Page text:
Libel Lawsuits Against Federal Government Officials (E.g., Senator Warren or President Trump)
[1.] In 2019, magazine columnist E. Jean Carroll wrote a memoir in which she accused President Trump of having sexually assaulted her in the 1990s. President Trump denied it, and essentially accused her of lying. Carroll sued for libel.
A few days ago, the Justice Department intervened to take over the case, move it to federal court, and substitute the U.S. as a defendant instead of President Trump; and if that succeeds, then the lawsuit will promptly get dismissed, because the U.S. has retained its sovereign immunity against defamation lawsuits. Can they do that?
[2.] Well, it looks like they can, under a little-known statute called the Westfall Act. To illustrate the normal Westfall Act case, we can look at a different libel lawsuit, by the Covington Catholic High School students against Senator Elizabeth Warren and Representative Debra Haaland. Warren and Haaland had called the students’ conduct at the now-famous political demonstration a “display of blatant hate, disrespect, and intolerance,” and made various other statements about the matter. The students sued, and on Sept. 3 the Sixth Circuit affirmed the dismissal of their case: Under the Westfall Act,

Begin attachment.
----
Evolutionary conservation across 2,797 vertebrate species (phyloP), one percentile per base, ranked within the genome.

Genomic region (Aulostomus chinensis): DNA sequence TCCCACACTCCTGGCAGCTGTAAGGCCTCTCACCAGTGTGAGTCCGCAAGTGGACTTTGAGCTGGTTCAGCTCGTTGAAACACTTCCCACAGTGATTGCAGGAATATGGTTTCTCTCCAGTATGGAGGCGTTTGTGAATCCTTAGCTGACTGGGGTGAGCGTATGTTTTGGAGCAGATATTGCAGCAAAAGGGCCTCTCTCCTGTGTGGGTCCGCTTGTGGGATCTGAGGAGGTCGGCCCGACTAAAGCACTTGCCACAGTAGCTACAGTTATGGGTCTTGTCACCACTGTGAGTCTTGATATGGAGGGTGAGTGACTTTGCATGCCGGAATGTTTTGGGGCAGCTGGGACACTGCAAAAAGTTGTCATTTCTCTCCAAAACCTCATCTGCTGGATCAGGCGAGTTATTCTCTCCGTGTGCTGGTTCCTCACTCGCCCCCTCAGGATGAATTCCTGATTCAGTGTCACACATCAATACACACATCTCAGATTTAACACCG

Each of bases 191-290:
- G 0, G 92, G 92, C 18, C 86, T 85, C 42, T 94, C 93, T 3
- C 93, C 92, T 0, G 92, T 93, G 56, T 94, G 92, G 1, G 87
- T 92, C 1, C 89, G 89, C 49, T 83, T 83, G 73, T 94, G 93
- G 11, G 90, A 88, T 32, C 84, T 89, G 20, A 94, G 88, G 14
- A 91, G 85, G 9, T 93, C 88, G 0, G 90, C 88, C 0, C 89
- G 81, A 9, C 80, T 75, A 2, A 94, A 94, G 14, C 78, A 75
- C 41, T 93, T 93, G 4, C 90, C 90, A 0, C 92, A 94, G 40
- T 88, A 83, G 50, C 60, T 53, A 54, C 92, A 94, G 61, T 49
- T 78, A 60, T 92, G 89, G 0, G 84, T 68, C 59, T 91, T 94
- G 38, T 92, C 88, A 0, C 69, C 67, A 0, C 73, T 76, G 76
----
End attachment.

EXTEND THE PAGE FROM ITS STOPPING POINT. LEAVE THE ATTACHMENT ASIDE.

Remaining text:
[T]he United States shall be substituted for the employee as a defendant in any common law tort action initiated against an employee if the employee was acting within the scope of employment.
Warren and Haaland were acting within the scope of employment because commenting on “current events” is part of legislators’ jobs. And once the U.S. is substituted as a defendant, the case can be dismissed altogether, because “the United States has not waived its [sovereign] immunity to libel suits” (see the Federal Tort Claims Act). Federal government officials, thus, can commit l
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